What makes people happy?

In pursuit of a great life and happiness

In our careers and lives we are all searching, we are all constantly pursuing something better.

We work hard to get that promotion, to get that advanced degree or professional designation to further our career goals.

Having aspirations and ambitious goals are good things, as long as they are in balance with what really matters in life. Too many people climb the corporate ladder only to find out at the end of their lives that it was leaning against the wrong building.

Many people seek material things: bigger houses, more expensive cars, a bigger pay cheque, a coveted title…

Only to find that at the end of their lives none of these things really mattered. Many hospital and elderly nursing homes staff have said over and over that their dying patients regret chasing after material things that didn’t matter. Or they regret the things they did not have enough courage to do.

What makes people happy?
I have lived in several big cities around the world: Hong Kong, Vancouver, Toronto, and Beijing, China. One of my interests is observing what makes people happy. I may write a book about this topic later.

I’ve interviewed people who were in their 20’s and 30’s, as well as people who are near retirement age 60 or 70. Interestingly, but not surprising, their responses differ.

My peers generally want to make more money, get an apartment or buy a house (which is a challenging feat in the expensive Vancouver housing market), start their own business. Respectable goals.

I’ve asked an experienced CA (Chartered Accountant) who is my mentor and is near retirement, and he talked about leaving a legacy. He talked about the importance of God, health, good attitude, relationships and family. He is one of the wisest man I know.

Find a mentor who has walked down a similar path
I am blessed to be surrounded by the inspiration of my ambitious peers and the wisdom of older and wiser mentors. It would be foolish and arrogant if I thought I knew everything about life and how to make good decisions without consulting mentors who have been along this path I’m on.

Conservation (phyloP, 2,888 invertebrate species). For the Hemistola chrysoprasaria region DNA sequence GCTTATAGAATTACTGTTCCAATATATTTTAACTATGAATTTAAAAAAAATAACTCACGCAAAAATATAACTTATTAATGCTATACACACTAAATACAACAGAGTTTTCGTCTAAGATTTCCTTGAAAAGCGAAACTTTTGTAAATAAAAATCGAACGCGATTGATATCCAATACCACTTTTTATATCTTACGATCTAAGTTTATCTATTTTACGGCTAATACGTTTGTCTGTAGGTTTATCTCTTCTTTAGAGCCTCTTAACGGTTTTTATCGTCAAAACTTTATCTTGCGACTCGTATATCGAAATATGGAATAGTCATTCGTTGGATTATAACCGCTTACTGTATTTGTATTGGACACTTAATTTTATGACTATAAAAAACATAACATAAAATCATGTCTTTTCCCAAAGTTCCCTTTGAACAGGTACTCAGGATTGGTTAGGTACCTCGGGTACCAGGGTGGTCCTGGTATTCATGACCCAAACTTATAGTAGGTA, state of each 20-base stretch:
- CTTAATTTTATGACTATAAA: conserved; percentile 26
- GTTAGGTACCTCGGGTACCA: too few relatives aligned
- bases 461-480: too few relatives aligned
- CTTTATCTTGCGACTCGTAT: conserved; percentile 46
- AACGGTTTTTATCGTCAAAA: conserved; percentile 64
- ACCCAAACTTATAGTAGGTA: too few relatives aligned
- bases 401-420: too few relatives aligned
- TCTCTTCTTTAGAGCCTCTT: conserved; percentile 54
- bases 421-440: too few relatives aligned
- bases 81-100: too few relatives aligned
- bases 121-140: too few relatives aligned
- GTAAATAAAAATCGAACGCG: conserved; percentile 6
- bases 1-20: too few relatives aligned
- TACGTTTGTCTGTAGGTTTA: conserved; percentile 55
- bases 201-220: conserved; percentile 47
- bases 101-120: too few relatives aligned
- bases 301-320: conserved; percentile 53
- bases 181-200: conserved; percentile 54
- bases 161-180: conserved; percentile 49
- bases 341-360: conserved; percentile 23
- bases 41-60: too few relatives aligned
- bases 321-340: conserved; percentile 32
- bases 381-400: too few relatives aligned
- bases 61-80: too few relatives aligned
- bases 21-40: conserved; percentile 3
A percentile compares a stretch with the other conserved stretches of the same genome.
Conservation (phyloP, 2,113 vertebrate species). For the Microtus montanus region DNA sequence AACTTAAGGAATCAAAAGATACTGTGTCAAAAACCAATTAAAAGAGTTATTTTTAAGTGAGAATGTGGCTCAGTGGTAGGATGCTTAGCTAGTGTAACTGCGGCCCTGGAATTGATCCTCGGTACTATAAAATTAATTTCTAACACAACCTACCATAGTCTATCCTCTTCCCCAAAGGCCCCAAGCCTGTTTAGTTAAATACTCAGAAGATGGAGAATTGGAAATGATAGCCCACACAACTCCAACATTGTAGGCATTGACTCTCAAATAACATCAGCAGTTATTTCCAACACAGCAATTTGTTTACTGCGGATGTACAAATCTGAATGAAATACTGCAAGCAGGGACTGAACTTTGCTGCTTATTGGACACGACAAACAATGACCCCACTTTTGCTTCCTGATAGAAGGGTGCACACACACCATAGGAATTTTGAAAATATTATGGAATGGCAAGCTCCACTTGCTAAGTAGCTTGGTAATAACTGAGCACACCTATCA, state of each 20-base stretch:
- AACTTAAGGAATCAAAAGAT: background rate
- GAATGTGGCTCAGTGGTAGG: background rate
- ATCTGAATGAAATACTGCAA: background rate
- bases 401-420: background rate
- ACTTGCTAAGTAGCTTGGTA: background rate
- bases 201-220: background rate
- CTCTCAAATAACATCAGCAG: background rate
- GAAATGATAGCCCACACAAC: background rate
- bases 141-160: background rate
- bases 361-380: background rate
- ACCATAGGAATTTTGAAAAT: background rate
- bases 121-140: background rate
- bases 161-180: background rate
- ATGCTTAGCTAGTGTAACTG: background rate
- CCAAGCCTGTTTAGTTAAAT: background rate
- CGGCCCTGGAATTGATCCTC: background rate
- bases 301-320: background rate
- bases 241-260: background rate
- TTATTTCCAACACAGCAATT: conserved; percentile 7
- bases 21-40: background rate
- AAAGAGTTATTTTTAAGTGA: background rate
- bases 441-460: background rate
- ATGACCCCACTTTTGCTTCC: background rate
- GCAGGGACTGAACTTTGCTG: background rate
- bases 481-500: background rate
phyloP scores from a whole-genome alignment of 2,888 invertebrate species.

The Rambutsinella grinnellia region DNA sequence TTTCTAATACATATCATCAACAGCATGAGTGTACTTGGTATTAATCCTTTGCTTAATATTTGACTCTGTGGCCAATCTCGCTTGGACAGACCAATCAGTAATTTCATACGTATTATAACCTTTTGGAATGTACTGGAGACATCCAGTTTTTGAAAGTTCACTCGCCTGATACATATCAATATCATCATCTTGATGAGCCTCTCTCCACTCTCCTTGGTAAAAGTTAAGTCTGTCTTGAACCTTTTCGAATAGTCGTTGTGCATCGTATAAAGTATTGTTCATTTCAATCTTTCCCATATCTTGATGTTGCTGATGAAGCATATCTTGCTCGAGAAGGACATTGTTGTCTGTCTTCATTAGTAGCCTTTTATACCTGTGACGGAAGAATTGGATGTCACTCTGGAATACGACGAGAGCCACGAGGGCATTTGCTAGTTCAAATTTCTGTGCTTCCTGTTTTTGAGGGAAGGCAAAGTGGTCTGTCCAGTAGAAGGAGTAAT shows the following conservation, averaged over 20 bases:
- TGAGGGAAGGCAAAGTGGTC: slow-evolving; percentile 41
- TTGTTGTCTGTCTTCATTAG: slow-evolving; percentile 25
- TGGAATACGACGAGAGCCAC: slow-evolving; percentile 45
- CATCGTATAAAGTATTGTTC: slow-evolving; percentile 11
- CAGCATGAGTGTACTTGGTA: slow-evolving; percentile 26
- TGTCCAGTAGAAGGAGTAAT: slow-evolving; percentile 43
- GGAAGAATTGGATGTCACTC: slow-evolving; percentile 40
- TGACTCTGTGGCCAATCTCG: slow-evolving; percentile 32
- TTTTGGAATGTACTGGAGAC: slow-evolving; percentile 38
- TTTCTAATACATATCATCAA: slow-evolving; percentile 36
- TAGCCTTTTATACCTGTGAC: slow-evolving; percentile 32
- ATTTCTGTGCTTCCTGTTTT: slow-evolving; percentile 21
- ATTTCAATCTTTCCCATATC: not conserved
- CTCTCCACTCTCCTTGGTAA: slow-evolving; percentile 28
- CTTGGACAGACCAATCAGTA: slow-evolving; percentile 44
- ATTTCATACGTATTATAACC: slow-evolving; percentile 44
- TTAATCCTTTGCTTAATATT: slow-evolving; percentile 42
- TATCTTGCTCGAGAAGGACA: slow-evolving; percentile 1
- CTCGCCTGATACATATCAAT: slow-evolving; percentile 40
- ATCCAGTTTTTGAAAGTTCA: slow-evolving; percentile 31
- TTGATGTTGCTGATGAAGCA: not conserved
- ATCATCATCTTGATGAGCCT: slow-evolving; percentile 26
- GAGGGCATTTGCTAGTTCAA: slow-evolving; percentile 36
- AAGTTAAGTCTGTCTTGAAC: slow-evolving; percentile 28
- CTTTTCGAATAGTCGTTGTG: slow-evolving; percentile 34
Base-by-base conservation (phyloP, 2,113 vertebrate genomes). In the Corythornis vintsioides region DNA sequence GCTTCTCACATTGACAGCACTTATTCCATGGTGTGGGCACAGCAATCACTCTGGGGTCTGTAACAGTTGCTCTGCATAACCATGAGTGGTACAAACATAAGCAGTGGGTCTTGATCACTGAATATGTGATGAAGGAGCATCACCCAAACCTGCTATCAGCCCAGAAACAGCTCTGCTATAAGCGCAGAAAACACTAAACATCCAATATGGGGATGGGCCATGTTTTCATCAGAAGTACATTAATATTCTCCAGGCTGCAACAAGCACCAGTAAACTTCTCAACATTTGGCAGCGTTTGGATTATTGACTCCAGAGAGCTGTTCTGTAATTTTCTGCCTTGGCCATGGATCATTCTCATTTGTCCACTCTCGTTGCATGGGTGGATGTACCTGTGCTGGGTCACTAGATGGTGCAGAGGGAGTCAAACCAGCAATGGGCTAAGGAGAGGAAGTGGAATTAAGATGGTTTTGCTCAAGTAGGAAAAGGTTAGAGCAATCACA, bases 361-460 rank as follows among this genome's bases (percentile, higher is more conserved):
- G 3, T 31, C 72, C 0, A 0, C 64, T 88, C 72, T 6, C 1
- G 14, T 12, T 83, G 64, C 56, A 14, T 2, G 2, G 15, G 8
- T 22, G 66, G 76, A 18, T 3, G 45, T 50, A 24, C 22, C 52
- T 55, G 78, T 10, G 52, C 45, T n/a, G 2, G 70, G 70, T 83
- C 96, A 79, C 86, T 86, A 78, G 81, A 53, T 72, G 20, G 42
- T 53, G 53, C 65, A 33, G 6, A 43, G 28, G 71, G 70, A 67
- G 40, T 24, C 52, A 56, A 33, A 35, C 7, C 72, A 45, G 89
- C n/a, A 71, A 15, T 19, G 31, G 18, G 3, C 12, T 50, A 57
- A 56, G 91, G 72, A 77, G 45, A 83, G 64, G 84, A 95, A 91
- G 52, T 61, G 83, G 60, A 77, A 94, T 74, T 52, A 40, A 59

We all choose the path we take. For me, I’m very career driven, but at the same time I know the importance of friendships and relationships. Balancing the two keeps me on track and enjoy maximum happiness.

Pursuing my own dreams have also added to my happiness. Pursuing my dreams meant I had to take significant risks but the results were well worth it.

Life philosophy
I enjoyed studying philosophy in university. Philosophy used to be a very important subject in university decades ago. That’s why doctorate degrees are called “Doctor of Philosophy”, or Ph.D for short.

Over the years, I’ve studied the life philosophies of great and important people such as U.S. President Abraham Lincoln’s great leadership and Chinese entrepreneur Jack Ma of Alibaba. When I study successful people, I realize they have a lot in common, which I’ll save for a future post otherwise this post will be super long!

Here are some questions to ponder:

1. What is your life philosophy?

2. What is *really* important in your life?

3. What are your priorities in life?

4. Do you make decisions based on values or impulse?

5. Are you realizing your dreams or just trying to survive?

6. Do you make your own decisions or do others make them for you?

Living an extraordinary life
To live an extraordinary life, and a meaningful one, we must ask ourselves these hard questions. But more importantly, it’s the courage and actions we take that determine the results of our lives. Most people regret the things they did *not* do rather than the things they did do.



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